won five of the six dusty gravel speed tests which formed the majority of Friday’s action to lead the final round of the FIA World Rally Championship by 20.1sec in a Hyundai i20.
A similar margin covered the next six drivers, emphasising the Norwegian’s ascendancy on forest roads in New South Wales.
Mikkelsen won the first four special stages before Thierry Neuville halted his winning run. The Norwegian was back on top in the next and controlled the lead through two short tests on Coffs Harbour waterfront.
“It’s been amazing, the car feels like home now,” said Mikkelsen, starting only his third rally for the Korean manufacturer in a bit-part season. “We have driven clean stages, with no mistakes, and we have a good lead to take into tomorrow.”
His limited points-scoring opportunities this year, in which he has also driven for Skoda and Citroën, translated to a low start position. In dry conditions, the early starters swept loose gravel from the tracks to provide Mikkelsen with a cleaner and faster line behind.
Neuville, bidding to secure the championship runner-up spot, snatched second place from Kris Meeke in the final stage. The Belgian headed Meeke by 0.7sec despite uncertainty in this morning’s inconsistent grip.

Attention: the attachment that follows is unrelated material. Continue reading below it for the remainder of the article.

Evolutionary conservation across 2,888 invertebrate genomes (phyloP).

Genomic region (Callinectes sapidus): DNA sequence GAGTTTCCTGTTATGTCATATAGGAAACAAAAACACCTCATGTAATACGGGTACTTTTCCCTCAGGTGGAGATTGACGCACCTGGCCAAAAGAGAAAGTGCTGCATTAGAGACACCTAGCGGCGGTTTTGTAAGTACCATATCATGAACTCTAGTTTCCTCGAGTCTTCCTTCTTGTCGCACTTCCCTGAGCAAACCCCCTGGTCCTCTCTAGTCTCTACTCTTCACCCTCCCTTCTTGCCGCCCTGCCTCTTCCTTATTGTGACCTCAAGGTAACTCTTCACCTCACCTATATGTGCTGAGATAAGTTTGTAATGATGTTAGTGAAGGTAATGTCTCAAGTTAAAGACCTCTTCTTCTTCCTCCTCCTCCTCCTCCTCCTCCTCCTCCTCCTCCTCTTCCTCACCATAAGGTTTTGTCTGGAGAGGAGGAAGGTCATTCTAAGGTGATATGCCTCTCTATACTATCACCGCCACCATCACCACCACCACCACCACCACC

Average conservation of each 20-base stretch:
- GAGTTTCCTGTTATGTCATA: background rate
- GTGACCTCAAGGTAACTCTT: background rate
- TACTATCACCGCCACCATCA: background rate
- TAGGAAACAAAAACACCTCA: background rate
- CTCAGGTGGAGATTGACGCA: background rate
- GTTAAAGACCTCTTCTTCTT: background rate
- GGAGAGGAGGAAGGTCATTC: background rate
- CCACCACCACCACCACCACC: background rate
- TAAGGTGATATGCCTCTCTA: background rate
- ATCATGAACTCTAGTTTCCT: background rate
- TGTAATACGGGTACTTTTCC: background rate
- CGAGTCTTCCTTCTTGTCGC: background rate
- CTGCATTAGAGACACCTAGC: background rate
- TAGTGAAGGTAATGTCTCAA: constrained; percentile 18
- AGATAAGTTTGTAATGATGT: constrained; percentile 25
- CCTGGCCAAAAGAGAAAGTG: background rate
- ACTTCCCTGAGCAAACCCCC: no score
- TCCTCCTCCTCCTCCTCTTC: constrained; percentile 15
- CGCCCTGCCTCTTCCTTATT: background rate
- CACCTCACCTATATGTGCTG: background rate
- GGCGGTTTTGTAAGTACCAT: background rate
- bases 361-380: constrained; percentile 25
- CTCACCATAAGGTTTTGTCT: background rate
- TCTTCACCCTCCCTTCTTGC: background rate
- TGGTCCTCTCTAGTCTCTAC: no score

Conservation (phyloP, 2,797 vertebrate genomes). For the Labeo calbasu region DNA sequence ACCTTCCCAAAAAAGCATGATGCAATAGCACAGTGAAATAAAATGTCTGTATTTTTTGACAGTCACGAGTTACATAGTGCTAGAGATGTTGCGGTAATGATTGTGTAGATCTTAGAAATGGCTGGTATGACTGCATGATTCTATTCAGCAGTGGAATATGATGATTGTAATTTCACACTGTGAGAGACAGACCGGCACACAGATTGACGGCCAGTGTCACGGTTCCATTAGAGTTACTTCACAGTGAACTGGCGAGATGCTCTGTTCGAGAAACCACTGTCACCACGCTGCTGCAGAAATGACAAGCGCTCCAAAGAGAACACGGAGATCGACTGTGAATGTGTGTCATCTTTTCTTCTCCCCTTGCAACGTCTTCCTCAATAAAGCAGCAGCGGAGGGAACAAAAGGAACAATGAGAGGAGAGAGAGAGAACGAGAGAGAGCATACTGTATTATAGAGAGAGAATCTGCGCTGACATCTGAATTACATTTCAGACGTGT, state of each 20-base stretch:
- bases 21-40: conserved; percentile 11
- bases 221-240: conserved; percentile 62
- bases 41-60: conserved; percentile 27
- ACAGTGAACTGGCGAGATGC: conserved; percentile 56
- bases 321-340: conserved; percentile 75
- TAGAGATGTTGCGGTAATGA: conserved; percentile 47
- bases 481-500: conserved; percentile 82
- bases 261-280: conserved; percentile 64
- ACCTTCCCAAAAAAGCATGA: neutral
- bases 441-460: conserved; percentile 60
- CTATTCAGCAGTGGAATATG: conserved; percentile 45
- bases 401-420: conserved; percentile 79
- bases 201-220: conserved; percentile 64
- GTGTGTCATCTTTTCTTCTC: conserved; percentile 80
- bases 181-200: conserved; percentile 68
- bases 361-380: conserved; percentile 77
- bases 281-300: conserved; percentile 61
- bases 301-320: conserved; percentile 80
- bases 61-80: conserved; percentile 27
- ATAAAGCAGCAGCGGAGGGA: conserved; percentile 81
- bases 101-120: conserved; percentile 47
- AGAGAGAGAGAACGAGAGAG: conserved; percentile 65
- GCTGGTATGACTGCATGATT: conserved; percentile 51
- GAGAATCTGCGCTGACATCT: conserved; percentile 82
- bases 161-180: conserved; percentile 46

Meeke benefited in the same manner as Mikkelsen, but the Citroën C3 driver had a lucky escape in this morning’s Sherwood test. “I knew we were too quick for a corner. We ran wide off the road and into bushes. I had to stop, reverse, turn and go,” he explained.
Jari-Matti Latvala was fourth, the Toyota Yaris driver one of many to fall foul of rough roads which damaged their aerodynamic diffusers. A late afternoon brush with a post smashed his windscreen.
Craig Breen ran third in his Citroën C3 but tyre troubles demoted the Irishman to fifth, 0.9sec behind. He headed Ott Tänak, who coped with wayward handling in his Ford Fiesta after losing the rear diffuser in the morning and afternoon loops.
Road opener Sébastien Ogier endured the worst of the loose gravel. An electronic glitch meant his Fiesta’s paddle shift gearchange system worked intermittently and he resorted to the manual system for much of the day. The Frenchman was eighth.
Saturday’s toughest leg opens with the marathon near-50km Nambucca test. Drivers face eight stages covering 140.27km.
Credits : Photos and content courtesy of Red Bull Media